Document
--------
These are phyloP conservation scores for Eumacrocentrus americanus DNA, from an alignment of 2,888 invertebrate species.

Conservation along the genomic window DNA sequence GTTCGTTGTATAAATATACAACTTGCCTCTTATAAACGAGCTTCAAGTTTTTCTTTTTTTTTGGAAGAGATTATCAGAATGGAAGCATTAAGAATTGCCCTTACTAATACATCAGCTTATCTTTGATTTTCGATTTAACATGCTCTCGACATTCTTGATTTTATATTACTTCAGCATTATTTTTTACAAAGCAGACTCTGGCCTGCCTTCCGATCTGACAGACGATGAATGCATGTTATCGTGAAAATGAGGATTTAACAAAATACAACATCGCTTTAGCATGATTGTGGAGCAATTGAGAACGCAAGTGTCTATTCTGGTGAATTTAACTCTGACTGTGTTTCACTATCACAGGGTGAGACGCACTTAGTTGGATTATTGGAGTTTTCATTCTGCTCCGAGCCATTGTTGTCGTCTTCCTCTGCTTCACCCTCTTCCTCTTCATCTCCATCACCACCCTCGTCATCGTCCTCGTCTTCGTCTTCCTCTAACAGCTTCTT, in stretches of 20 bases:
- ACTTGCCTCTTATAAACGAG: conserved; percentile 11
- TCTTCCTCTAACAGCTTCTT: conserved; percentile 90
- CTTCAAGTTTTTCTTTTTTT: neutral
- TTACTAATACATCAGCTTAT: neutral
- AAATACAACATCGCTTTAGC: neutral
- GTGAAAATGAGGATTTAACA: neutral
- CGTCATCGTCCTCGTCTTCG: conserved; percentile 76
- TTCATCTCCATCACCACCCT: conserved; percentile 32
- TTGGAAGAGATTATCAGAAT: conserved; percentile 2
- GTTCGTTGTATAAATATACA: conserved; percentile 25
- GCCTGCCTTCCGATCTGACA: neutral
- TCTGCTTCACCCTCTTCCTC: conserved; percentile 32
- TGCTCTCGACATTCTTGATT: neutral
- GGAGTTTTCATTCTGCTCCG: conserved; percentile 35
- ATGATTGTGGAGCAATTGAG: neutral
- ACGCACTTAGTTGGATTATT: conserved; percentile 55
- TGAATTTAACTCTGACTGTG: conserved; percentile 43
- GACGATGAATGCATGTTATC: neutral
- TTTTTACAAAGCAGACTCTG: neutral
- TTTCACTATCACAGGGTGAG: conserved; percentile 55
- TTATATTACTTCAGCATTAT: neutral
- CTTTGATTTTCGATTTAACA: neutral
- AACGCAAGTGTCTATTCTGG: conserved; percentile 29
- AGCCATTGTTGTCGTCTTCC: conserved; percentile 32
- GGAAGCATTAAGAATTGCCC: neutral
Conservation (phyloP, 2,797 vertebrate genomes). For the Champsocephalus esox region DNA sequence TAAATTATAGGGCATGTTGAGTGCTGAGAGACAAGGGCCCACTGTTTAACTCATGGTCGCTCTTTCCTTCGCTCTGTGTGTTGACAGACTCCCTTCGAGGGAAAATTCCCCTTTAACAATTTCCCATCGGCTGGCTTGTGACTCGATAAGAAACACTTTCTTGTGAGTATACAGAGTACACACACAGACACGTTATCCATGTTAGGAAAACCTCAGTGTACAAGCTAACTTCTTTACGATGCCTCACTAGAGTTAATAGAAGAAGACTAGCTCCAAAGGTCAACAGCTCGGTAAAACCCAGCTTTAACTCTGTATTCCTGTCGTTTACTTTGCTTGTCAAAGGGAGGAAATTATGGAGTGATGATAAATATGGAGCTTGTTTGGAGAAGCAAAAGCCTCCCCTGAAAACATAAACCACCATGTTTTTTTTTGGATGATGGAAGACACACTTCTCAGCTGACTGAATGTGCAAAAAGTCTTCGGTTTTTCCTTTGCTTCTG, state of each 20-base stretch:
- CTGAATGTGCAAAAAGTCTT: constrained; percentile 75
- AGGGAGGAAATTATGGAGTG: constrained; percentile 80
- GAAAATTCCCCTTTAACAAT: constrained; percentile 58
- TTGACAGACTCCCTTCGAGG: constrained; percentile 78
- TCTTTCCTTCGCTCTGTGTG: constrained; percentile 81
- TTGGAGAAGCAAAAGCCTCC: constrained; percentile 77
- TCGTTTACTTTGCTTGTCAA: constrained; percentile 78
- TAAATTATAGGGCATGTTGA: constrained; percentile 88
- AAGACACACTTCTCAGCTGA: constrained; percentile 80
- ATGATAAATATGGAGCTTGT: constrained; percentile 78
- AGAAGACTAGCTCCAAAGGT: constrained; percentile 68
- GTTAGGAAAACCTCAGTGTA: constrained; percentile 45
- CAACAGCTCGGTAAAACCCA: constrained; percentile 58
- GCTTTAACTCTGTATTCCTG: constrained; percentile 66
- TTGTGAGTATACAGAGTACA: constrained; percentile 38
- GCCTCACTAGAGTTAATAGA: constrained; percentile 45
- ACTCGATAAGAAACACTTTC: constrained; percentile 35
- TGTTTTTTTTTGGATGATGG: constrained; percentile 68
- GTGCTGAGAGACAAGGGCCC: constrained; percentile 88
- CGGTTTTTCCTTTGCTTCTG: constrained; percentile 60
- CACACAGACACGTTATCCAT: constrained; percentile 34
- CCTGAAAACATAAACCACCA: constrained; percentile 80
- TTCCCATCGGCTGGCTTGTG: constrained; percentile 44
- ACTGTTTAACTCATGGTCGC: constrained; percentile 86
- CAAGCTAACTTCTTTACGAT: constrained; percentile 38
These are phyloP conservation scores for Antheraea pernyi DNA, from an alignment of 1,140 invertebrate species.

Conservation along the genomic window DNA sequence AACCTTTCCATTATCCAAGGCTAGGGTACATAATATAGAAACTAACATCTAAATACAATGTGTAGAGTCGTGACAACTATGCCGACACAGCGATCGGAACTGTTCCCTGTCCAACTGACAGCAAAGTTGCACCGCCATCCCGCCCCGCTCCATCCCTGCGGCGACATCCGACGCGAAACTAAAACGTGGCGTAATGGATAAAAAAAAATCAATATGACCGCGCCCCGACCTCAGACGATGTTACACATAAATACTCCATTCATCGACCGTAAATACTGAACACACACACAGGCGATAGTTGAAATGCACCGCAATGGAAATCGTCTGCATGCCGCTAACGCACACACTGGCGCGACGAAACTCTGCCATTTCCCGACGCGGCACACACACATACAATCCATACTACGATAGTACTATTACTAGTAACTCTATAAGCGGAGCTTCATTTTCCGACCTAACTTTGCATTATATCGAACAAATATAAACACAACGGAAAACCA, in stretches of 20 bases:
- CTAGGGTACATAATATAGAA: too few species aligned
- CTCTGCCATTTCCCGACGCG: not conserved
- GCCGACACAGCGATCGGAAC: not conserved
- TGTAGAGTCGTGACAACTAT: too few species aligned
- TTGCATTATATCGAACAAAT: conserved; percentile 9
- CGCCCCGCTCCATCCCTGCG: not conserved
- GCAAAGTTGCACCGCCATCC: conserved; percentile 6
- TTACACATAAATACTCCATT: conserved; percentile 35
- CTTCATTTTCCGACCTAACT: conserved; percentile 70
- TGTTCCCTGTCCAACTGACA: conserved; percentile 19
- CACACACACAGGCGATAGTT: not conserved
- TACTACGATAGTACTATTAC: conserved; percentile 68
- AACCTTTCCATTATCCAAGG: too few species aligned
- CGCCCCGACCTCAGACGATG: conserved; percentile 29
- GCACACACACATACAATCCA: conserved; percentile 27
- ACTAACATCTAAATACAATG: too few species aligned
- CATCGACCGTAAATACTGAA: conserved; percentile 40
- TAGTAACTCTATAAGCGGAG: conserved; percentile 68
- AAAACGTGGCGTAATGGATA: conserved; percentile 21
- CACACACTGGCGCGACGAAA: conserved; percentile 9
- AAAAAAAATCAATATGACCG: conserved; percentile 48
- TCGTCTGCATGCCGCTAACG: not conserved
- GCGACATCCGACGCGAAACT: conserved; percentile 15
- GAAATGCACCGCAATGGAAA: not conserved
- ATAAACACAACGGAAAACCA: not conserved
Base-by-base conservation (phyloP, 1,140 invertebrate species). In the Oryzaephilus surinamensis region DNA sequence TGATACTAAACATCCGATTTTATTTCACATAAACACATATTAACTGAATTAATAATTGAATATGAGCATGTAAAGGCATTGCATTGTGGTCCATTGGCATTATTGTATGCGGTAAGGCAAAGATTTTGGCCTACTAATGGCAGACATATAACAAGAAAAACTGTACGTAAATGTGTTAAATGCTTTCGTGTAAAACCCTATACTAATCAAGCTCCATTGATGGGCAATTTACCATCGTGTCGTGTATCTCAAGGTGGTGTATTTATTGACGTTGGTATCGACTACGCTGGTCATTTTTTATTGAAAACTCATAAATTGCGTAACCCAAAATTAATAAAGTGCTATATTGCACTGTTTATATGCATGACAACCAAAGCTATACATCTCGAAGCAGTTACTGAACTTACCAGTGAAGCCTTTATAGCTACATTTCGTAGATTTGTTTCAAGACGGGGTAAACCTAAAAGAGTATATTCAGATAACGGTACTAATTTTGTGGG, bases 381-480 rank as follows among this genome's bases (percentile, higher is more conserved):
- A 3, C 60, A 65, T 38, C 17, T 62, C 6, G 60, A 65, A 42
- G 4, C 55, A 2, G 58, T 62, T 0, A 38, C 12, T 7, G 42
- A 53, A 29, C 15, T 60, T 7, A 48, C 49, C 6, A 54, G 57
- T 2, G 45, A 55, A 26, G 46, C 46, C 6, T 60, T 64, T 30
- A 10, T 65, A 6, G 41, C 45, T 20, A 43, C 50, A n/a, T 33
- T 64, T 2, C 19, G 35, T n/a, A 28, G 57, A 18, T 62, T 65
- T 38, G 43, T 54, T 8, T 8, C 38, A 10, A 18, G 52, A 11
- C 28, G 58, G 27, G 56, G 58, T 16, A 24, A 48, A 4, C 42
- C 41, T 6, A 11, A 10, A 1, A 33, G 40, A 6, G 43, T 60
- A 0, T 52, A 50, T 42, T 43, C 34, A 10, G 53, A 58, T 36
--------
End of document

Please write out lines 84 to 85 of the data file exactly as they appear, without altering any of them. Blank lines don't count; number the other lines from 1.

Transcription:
- A 53, A 29, C 15, T 60, T 7, A 48, C 49, C 6, A 54, G 57
- T 2, G 45, A 55, A 26, G 46, C 46, C 6, T 60, T 64, T 30